Personal style is so much more than labels or price tags.
When I heard this phrase from the Mexican actor Jorge Lavat, it was instantly burned into my brain.
Or how about these two quotes attributed to the Venezuelan designer, Caroline Herrera:
“Elegance is not defined only by what you wear; it is the way you behave, the way you speak, what you read. Some people confuse nakedness and vulgarity with sensuality; stick with mystery.”
Like Lavat and Herrera, I truly believe tthat when it comes to fashion, often less is more because the essence of style comes from within, not what we adorn ourselves with.
The image you project on the surface — your haircut and your clothes right down to you nail polish — is the first thing people see, whether we like it or not. So it makes sense we all want to take care to look nice and use outward appearance to convey a personality ahead of any words we might exchange. By dressing in a unique way, we can start to communicate who we really are: our personality, the virtues we live and the values that guide us; it is our personal trademark. A simple cross necklace, for example, can softly speak to our faith without having to say a word. And so style becomes like a handwritten signature: unique.
But, at the same time, it’s not always easy to know how to reflect an inner personality on the outside through clothing. How can you both stand out from the crowd without going overboard, as well as project an air of personal confidence and balance?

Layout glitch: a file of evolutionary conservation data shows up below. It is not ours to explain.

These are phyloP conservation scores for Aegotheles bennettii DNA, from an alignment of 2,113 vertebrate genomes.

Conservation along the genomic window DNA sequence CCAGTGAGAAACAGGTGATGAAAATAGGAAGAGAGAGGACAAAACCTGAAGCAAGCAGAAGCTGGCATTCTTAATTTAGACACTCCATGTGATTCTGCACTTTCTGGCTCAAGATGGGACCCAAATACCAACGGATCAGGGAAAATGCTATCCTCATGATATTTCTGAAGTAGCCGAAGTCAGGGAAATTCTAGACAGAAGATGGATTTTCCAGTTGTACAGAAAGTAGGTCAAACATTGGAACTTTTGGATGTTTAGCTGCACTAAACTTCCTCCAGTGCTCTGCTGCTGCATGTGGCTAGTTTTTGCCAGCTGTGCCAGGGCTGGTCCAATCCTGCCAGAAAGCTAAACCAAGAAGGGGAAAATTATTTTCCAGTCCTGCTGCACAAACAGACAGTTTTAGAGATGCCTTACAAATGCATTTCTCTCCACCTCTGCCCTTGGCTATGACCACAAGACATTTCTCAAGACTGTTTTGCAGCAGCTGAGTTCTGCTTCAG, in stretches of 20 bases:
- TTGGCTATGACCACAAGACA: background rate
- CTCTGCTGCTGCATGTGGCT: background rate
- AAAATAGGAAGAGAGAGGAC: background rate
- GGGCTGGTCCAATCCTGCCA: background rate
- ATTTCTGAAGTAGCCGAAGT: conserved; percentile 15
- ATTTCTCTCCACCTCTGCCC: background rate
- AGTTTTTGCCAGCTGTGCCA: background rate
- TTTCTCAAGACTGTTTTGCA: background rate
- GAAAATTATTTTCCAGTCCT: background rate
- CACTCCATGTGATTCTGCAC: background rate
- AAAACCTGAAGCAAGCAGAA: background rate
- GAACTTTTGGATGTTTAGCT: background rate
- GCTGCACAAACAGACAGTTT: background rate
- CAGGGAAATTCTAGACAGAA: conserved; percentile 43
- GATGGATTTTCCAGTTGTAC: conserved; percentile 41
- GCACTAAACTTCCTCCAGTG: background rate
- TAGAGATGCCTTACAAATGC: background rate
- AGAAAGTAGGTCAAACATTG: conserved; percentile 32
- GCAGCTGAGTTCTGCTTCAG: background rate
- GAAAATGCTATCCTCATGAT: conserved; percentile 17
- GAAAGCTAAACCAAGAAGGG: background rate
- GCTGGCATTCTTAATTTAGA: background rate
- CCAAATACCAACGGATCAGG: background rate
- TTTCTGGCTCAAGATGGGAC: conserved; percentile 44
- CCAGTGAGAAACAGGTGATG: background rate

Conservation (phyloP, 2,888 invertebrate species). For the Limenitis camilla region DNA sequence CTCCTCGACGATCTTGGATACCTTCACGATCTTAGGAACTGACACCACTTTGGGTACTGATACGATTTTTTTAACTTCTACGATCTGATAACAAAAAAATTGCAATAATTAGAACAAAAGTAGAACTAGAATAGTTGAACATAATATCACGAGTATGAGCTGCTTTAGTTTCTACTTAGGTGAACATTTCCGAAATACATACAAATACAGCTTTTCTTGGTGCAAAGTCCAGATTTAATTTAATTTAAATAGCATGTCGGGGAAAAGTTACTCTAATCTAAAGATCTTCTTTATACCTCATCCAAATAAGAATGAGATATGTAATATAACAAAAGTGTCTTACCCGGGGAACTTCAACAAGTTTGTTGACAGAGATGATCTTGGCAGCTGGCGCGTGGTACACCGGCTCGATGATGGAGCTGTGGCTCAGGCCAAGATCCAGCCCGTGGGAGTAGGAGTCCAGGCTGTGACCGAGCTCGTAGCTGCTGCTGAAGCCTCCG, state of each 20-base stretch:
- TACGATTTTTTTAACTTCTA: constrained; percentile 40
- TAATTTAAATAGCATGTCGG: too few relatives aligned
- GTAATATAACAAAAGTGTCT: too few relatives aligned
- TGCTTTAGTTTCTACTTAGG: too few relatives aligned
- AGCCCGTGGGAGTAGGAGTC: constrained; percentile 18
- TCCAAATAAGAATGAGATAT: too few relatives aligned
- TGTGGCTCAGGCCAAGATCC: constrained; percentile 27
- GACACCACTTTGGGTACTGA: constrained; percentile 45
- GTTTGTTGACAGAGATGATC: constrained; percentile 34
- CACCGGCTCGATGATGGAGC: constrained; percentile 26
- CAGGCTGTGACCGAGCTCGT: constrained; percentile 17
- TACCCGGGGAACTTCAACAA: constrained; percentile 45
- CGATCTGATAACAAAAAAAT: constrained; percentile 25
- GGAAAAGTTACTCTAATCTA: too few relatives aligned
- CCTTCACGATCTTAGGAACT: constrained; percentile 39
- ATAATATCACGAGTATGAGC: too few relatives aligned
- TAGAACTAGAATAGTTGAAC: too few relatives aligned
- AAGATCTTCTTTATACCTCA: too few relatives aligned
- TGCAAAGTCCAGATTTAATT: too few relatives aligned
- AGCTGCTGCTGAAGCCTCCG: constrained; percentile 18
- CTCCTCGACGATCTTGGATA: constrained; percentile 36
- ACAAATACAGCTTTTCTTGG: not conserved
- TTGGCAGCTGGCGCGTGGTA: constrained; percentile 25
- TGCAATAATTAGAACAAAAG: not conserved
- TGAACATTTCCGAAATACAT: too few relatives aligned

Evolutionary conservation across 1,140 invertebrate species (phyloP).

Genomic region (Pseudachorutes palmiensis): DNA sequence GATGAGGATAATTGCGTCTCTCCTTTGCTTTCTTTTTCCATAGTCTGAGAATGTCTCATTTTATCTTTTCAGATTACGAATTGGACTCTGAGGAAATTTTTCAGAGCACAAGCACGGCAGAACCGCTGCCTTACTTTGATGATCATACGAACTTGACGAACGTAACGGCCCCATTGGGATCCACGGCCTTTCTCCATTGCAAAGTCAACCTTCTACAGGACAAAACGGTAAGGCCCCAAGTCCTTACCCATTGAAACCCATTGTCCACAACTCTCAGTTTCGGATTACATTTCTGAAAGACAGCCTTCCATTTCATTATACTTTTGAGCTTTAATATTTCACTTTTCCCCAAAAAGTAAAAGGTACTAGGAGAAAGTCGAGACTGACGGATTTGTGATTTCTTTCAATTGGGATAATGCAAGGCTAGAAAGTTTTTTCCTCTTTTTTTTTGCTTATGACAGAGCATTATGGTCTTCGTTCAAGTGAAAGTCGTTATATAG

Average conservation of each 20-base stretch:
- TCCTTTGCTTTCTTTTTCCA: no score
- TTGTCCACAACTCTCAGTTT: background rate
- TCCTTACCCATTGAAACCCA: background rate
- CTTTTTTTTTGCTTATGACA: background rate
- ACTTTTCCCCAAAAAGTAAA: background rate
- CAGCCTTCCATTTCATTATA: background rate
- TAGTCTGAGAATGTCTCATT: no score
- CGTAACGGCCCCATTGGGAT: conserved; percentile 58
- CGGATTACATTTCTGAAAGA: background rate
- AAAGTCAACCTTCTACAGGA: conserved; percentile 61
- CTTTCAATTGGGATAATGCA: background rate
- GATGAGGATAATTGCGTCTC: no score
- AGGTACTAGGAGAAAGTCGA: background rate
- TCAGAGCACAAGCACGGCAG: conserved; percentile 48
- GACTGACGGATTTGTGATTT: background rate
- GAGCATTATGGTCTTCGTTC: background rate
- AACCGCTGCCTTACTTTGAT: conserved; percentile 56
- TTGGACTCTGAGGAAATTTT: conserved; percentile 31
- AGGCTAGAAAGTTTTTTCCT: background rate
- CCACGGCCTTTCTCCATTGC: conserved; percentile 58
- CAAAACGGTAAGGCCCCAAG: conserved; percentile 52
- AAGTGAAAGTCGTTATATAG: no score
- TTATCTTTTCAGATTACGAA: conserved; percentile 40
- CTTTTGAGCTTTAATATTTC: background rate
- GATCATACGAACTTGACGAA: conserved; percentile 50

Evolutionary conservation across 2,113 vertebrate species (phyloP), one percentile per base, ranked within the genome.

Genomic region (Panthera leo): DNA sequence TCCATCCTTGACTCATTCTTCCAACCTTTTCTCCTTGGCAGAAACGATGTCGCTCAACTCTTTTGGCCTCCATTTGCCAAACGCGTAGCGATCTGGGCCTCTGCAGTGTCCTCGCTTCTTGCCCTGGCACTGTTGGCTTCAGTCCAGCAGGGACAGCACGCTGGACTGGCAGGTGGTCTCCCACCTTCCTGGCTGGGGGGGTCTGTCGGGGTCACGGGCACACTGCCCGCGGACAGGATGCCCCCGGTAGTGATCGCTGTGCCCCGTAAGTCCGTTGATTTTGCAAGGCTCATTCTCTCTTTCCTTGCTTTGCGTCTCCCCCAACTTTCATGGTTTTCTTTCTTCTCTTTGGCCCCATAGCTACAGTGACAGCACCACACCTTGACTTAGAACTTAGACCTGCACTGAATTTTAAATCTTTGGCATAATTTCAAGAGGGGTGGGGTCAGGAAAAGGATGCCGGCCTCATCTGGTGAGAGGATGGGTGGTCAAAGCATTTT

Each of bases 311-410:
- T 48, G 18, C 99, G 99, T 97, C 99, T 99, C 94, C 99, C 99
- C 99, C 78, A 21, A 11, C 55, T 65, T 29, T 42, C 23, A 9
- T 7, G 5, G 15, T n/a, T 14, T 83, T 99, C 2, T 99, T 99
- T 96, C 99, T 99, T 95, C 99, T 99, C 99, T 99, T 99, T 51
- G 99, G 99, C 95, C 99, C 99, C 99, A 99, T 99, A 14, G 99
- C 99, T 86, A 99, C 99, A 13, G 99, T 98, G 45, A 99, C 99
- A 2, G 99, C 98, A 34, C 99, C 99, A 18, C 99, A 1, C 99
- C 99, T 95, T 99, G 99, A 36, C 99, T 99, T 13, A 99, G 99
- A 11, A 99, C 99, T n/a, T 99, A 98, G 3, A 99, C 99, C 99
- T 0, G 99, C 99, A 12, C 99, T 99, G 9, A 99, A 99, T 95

Well, I can tell you this much: It’s not a matter of wearing designer clothing. Because personal style is not about disguising ourselves in elaborately designed clothing, or professionally airbrushed model-like makeup. We all know that owning the most expensive dress doesn’t make a person worth more at their core; it doesn’t add any value to the dignity that we possess as humans. Instead, it’s best to start from our interior and work outwards to what we want to show the world.
So the next time you choose a piece of clothing, it’s important to ask yourself one elemental (and, admittedly, profound) question: Who am I? From there you can begin to determine the image you want to project to the world. Keep in mind that the clothes you choose should contribute to and build up your persona; they should match your age and the shape of your body, your lifestyle and your dignity. Everything should be in harmony with that little question until you ask each piece of clothing: Is this me?
When you do this more and more, and really think through each purchase, you’ll be happier with your closet and appearance in the long run. Because, first, it will reflect the best of you: your confidence and dignity — for people of faith, ours is the dignity of the children of God. Second, you’ll feel a sense of coherence; that is to say, your clothes won’t just flatter you, they’ll become you.
Elegance, modesty, and a sense of decency are not just outfits that can be put on and taken off; they are a way of life.
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